Kara Swisher

Recent Posts by Kara Swisher

Microsoft's Bill Gates Comes to Silicon Valley


No, not as the conquering hero of Yahoo yet, but to give a talk to students at Stanford University about topics Gates often focuses on.

In a speech titled “On Software, Innovation, Entrepreneurship and Giving Back,” Gates will address the young folks gathered tomorrow afternoon at Stanford’s Memorial Auditorium, as well as to a contingent of media. And he will do a question-and-answer session with only students.

A temporarily muted BoomTown will be there, so here’s a shameless offer to any hoodie-wearing student: Free latte to anyone who asks Gates about the Yahoo bid.

Actually, we kid. That’s because Gates actually spoke out on the issue yesterday in an interview with Reuters.

While the software giant’s founder and chairman has taken a back seat to CEO Steve Ballmer in the Yahoo bid, Gates wasted no time in tempering expectations if Microsoft (MSFT) failed in its effort to buy Yahoo (YHOO).

Calling the Yahoo offer “very fair”–uh-oh, maybe the $35-per-share offer is not in the mail–Gates insisted the company would continue to invest copiously in search to try to catch rival Google no matter what.

“We can afford to make big investments in the engineering and marketing that needs to get done,” Gates told Reuters. “We will do that with or without Yahoo.”


But Gates also threw Yahoo a tasty compliment, noting: “But we also see that we’d get there faster if the great engineering work that Yahoo has done and the great engineers there were part of the common effort.”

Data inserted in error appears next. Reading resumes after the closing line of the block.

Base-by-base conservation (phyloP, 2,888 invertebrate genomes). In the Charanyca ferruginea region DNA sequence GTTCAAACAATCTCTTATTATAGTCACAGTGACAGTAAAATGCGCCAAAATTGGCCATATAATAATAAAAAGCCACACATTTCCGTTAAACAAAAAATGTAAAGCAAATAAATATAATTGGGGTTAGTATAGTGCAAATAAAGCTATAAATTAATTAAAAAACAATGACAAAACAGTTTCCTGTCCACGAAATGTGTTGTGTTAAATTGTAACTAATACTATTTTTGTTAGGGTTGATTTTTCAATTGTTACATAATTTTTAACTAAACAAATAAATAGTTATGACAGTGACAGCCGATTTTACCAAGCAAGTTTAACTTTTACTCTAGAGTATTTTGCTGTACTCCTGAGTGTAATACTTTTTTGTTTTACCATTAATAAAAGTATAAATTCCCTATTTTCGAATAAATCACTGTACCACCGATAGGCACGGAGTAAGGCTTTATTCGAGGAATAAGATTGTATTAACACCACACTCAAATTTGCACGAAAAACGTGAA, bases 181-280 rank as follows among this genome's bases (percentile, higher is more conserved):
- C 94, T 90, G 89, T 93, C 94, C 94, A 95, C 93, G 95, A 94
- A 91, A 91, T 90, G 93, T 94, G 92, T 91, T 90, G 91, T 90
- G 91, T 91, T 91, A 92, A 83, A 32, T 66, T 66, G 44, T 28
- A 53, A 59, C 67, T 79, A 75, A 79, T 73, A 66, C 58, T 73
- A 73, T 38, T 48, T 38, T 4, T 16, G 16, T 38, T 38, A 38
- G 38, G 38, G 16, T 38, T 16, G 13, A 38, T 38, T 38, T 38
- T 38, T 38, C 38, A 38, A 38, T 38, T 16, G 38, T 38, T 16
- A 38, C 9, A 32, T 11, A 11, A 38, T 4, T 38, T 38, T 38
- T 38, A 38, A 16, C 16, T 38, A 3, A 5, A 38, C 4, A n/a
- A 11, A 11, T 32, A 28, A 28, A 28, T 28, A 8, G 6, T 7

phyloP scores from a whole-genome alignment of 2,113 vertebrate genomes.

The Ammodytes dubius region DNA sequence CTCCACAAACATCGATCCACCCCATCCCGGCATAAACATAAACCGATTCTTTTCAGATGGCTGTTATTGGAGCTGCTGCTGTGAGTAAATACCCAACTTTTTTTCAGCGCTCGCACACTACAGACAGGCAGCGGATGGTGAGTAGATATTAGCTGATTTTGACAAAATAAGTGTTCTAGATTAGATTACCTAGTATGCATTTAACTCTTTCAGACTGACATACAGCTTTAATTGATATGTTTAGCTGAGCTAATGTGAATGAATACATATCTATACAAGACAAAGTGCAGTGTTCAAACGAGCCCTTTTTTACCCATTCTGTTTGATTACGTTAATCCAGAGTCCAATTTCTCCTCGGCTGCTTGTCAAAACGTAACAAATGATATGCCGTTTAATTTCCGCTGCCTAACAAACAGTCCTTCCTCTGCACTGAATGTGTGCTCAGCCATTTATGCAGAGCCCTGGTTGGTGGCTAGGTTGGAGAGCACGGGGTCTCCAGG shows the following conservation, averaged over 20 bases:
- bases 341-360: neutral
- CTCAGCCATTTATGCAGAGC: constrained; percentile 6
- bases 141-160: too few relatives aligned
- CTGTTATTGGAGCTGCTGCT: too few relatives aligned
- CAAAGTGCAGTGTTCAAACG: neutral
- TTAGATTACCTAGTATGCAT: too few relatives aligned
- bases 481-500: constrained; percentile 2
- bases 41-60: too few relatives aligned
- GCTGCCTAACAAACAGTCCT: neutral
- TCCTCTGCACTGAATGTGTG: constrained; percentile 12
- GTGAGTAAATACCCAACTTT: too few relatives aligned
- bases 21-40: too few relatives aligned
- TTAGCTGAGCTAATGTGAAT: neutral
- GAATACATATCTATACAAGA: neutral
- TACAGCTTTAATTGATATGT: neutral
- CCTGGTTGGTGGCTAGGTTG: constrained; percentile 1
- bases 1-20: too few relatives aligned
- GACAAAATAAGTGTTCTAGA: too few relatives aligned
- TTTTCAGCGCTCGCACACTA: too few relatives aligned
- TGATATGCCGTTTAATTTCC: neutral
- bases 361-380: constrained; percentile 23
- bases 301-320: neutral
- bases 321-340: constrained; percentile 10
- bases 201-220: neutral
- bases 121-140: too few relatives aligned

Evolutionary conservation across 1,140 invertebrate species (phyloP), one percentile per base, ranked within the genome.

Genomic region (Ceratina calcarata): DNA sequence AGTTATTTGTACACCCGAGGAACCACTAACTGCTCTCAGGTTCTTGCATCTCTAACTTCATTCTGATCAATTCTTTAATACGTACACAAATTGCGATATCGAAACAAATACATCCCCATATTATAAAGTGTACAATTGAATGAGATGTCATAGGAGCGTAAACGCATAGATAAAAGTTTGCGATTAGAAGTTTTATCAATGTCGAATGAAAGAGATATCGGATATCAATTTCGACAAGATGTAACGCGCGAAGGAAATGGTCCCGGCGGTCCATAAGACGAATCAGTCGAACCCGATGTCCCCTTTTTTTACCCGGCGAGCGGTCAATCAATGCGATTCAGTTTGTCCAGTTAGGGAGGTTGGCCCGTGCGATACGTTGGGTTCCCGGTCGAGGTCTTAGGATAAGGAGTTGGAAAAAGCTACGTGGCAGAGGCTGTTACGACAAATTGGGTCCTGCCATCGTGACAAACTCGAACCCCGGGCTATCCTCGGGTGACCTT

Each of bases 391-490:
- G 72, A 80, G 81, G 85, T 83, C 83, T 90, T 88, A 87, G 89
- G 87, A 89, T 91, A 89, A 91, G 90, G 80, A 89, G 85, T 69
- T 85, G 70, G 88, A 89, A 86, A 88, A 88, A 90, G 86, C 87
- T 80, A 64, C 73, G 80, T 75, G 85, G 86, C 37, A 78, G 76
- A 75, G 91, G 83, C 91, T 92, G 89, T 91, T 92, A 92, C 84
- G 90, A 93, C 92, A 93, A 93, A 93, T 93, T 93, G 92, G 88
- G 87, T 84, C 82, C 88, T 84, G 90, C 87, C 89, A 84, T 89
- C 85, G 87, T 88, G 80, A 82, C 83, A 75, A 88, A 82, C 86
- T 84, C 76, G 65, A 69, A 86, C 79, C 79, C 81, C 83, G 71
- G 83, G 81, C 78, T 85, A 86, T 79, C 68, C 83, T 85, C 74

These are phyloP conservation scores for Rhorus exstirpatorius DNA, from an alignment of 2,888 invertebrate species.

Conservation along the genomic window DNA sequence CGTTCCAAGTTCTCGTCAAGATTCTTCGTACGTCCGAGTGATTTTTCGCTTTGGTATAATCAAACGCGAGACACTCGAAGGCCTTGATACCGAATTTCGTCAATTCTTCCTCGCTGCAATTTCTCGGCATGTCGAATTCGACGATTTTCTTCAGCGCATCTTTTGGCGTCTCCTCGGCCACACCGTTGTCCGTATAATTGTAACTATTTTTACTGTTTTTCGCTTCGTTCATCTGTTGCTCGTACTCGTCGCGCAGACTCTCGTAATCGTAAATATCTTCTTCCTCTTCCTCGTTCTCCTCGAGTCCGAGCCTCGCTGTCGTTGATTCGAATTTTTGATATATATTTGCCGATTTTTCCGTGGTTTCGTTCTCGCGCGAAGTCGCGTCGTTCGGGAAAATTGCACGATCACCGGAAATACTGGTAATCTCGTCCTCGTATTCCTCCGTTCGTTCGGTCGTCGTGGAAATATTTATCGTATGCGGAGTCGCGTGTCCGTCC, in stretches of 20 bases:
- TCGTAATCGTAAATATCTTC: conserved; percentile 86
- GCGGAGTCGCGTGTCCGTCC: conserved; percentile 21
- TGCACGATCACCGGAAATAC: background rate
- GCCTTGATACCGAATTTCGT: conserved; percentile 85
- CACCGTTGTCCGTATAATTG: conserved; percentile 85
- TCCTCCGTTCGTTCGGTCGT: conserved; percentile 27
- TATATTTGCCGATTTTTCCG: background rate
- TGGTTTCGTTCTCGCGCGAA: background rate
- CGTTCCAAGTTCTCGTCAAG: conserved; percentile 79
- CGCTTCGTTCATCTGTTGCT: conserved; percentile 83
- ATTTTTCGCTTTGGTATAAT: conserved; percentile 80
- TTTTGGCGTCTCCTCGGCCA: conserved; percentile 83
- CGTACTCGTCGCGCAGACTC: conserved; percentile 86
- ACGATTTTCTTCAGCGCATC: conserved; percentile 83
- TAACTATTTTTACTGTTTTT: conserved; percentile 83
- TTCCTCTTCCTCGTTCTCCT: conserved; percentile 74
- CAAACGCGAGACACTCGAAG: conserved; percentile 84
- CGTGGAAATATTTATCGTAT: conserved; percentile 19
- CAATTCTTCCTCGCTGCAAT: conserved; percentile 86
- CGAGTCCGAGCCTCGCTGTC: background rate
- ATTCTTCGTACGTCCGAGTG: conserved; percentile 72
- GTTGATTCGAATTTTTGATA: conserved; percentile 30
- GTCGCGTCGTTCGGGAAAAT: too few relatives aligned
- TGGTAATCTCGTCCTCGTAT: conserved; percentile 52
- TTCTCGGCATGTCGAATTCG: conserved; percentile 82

And that’s got to be worth, in the wise words of J. Wellington Wimpy, at least a few samoleans.

(Completely unrelated factoid, except as it pertains to Wimpy: Gates loves hamburgers too, especially In-N-Out Burger, and has been known to seek the chain out when traveling down south of Seattle.)

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Just as the atom bomb was the weapon that was supposed to render war obsolete, the Internet seems like capitalism’s ultimate feat of self-destructive genius, an economic doomsday device rendering it impossible for anyone to ever make a profit off anything again. It’s especially hopeless for those whose work is easily digitized and accessed free of charge.

— Author Tim Kreider on not getting paid for one’s work